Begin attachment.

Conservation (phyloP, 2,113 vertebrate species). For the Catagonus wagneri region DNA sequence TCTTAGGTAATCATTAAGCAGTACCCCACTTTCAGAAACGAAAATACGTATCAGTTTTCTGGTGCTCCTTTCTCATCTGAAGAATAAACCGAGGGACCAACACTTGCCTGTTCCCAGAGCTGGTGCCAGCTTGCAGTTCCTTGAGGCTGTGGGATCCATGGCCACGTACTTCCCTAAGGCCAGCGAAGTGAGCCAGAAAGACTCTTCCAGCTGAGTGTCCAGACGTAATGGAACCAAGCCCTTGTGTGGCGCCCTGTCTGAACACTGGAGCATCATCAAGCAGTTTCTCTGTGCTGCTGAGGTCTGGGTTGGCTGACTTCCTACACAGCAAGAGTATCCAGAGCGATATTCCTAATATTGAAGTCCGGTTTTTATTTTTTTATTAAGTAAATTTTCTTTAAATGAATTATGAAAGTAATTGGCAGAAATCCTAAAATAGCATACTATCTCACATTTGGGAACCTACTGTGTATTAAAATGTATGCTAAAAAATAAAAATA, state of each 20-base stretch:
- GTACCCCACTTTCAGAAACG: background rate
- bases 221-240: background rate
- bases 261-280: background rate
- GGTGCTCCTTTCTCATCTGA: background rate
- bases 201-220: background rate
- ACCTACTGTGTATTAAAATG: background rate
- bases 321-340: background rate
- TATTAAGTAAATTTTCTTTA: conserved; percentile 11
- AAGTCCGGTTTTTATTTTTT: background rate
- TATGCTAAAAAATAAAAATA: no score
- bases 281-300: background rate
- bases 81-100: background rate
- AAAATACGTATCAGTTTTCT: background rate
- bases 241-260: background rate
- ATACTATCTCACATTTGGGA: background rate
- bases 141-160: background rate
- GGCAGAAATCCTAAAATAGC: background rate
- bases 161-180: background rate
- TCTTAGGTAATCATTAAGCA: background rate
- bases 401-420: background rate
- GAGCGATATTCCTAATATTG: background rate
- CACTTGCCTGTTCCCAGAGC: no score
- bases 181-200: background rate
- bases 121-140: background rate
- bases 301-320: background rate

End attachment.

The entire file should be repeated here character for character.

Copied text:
Conservation (phyloP, 2,113 vertebrate species). For the Catagonus wagneri region DNA sequence TCTTAGGTAATCATTAAGCAGTACCCCACTTTCAGAAACGAAAATACGTATCAGTTTTCTGGTGCTCCTTTCTCATCTGAAGAATAAACCGAGGGACCAACACTTGCCTGTTCCCAGAGCTGGTGCCAGCTTGCAGTTCCTTGAGGCTGTGGGATCCATGGCCACGTACTTCCCTAAGGCCAGCGAAGTGAGCCAGAAAGACTCTTCCAGCTGAGTGTCCAGACGTAATGGAACCAAGCCCTTGTGTGGCGCCCTGTCTGAACACTGGAGCATCATCAAGCAGTTTCTCTGTGCTGCTGAGGTCTGGGTTGGCTGACTTCCTACACAGCAAGAGTATCCAGAGCGATATTCCTAATATTGAAGTCCGGTTTTTATTTTTTTATTAAGTAAATTTTCTTTAAATGAATTATGAAAGTAATTGGCAGAAATCCTAAAATAGCATACTATCTCACATTTGGGAACCTACTGTGTATTAAAATGTATGCTAAAAAATAAAAATA, state of each 20-base stretch:
- GTACCCCACTTTCAGAAACG: background rate
- bases 221-240: background rate
- bases 261-280: background rate
- GGTGCTCCTTTCTCATCTGA: background rate
- bases 201-220: background rate
- ACCTACTGTGTATTAAAATG: background rate
- bases 321-340: background rate
- TATTAAGTAAATTTTCTTTA: conserved; percentile 11
- AAGTCCGGTTTTTATTTTTT: background rate
- TATGCTAAAAAATAAAAATA: no score
- bases 281-300: background rate
- bases 81-100: background rate
- AAAATACGTATCAGTTTTCT: background rate
- bases 241-260: background rate
- ATACTATCTCACATTTGGGA: background rate
- bases 141-160: background rate
- GGCAGAAATCCTAAAATAGC: background rate
- bases 161-180: background rate
- TCTTAGGTAATCATTAAGCA: background rate
- bases 401-420: background rate
- GAGCGATATTCCTAATATTG: background rate
- CACTTGCCTGTTCCCAGAGC: no score
- bases 181-200: background rate
- bases 121-140: background rate
- bases 301-320: background rate